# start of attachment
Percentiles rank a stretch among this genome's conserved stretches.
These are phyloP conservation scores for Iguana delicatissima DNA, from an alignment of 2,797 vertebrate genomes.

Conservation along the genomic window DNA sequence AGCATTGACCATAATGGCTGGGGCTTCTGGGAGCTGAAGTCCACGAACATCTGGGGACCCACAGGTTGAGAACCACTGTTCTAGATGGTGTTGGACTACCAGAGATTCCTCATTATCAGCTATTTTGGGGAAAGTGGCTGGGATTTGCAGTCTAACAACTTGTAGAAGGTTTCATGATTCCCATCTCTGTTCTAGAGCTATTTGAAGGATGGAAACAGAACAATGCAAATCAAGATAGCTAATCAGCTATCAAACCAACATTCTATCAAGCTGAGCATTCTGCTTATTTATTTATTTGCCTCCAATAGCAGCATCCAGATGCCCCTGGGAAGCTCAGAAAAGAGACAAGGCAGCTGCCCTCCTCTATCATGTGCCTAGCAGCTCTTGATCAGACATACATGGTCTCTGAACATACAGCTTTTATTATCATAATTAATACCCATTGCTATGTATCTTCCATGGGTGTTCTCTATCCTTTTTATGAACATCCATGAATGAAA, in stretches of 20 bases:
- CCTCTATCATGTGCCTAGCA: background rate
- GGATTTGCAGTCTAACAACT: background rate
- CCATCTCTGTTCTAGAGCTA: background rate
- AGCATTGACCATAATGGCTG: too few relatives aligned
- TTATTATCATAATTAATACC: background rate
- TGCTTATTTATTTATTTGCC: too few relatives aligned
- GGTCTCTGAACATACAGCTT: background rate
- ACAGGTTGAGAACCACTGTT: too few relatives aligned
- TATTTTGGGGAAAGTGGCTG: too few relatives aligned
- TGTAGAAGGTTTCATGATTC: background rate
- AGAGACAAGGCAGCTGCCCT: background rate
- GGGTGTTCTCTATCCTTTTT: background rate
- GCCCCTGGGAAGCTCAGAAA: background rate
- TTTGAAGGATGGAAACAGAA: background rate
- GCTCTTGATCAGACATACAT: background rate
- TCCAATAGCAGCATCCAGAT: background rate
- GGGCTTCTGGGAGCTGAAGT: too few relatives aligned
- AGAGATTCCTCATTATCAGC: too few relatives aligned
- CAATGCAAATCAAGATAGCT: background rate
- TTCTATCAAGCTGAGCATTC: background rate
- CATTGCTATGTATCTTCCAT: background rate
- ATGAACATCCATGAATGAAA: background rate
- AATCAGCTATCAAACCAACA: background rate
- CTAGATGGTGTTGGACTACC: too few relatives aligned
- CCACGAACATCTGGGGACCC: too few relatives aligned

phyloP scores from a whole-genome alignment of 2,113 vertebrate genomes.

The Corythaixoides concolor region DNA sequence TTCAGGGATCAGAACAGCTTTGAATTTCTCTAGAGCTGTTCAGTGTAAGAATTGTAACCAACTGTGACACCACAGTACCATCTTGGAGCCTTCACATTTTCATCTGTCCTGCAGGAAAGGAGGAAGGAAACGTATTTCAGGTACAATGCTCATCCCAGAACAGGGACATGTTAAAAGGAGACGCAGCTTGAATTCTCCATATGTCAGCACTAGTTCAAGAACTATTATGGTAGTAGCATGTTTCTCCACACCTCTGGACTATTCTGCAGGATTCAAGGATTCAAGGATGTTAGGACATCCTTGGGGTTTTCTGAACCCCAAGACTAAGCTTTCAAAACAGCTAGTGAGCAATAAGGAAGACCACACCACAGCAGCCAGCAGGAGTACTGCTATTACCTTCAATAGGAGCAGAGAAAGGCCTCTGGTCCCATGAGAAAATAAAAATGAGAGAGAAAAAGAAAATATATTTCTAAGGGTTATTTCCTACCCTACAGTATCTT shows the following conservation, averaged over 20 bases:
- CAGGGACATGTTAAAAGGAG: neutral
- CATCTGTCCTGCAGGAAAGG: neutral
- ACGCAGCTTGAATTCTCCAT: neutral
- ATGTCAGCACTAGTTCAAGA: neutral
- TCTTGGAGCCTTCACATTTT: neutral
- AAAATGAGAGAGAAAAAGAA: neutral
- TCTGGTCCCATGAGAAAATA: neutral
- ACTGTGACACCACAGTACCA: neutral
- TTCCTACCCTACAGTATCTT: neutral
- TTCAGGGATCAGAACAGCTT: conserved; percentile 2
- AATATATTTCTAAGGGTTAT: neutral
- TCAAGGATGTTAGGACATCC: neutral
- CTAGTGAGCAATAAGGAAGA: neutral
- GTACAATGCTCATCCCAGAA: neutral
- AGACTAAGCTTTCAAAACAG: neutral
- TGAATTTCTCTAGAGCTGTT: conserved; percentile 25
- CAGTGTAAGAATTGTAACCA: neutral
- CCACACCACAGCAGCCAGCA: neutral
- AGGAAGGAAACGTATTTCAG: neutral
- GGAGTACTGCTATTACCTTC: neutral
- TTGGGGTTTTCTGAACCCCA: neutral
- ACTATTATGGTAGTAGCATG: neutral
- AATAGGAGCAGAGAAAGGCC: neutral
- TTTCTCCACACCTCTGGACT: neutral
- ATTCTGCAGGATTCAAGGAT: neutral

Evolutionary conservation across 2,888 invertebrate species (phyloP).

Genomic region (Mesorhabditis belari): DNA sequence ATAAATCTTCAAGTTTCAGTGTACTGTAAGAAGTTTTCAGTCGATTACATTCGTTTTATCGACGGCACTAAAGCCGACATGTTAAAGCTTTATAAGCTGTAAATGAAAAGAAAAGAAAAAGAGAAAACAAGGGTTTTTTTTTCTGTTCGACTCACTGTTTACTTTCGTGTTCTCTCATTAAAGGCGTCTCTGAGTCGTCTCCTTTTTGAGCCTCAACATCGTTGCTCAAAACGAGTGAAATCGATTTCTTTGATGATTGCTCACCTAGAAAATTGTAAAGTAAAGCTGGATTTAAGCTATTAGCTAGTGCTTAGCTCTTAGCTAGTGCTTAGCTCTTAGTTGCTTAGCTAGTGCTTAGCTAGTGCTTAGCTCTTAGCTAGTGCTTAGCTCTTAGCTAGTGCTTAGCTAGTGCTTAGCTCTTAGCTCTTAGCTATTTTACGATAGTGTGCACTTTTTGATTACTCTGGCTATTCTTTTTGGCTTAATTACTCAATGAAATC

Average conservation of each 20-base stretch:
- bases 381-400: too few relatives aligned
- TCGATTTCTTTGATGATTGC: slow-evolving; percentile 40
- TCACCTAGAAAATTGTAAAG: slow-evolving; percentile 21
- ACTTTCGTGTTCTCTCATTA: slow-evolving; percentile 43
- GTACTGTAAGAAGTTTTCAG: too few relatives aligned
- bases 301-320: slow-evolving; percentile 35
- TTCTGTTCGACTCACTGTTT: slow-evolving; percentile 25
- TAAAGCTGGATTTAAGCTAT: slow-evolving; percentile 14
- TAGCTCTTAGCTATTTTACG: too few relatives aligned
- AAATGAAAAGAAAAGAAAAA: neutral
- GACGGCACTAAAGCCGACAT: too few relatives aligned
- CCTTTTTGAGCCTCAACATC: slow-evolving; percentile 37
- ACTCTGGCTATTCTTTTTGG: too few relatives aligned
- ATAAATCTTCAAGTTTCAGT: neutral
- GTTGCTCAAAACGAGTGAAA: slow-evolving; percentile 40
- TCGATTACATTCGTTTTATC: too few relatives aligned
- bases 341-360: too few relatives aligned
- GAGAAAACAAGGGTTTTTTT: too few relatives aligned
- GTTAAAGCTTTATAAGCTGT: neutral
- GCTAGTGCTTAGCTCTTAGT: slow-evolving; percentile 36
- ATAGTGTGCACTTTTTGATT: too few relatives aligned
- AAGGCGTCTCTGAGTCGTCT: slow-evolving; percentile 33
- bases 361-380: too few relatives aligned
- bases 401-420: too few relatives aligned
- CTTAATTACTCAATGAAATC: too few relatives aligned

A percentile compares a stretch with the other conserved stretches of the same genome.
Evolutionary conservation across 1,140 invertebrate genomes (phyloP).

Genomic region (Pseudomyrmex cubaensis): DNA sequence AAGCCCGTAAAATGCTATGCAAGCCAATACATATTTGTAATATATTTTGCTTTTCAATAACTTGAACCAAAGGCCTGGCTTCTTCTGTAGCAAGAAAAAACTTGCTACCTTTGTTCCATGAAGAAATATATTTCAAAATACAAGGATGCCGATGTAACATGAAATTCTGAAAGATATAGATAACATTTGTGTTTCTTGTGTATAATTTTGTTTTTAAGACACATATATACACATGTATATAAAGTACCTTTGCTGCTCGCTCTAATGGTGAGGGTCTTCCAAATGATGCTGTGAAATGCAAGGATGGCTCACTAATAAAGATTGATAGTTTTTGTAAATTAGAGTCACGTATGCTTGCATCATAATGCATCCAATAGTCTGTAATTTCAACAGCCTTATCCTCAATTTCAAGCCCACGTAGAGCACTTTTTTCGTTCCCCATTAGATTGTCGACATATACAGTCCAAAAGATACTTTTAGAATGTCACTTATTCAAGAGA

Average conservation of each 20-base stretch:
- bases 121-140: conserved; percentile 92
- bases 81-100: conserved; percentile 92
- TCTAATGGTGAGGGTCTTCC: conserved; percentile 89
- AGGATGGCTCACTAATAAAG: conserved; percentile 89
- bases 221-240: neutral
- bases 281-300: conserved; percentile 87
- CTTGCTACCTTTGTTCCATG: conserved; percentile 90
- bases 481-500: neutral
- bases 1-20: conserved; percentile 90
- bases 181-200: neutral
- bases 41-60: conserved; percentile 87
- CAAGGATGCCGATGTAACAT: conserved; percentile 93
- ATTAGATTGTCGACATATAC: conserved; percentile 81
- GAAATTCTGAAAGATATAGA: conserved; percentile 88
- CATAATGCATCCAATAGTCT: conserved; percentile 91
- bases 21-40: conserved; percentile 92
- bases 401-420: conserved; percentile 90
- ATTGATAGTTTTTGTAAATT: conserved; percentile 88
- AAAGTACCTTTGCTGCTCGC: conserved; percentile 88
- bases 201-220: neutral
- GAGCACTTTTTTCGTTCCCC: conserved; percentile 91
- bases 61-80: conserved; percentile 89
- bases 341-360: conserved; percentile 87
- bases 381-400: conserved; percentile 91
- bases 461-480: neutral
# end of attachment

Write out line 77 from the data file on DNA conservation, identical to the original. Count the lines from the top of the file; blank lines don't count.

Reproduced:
- GTTAAAGCTTTATAAGCTGT: neutral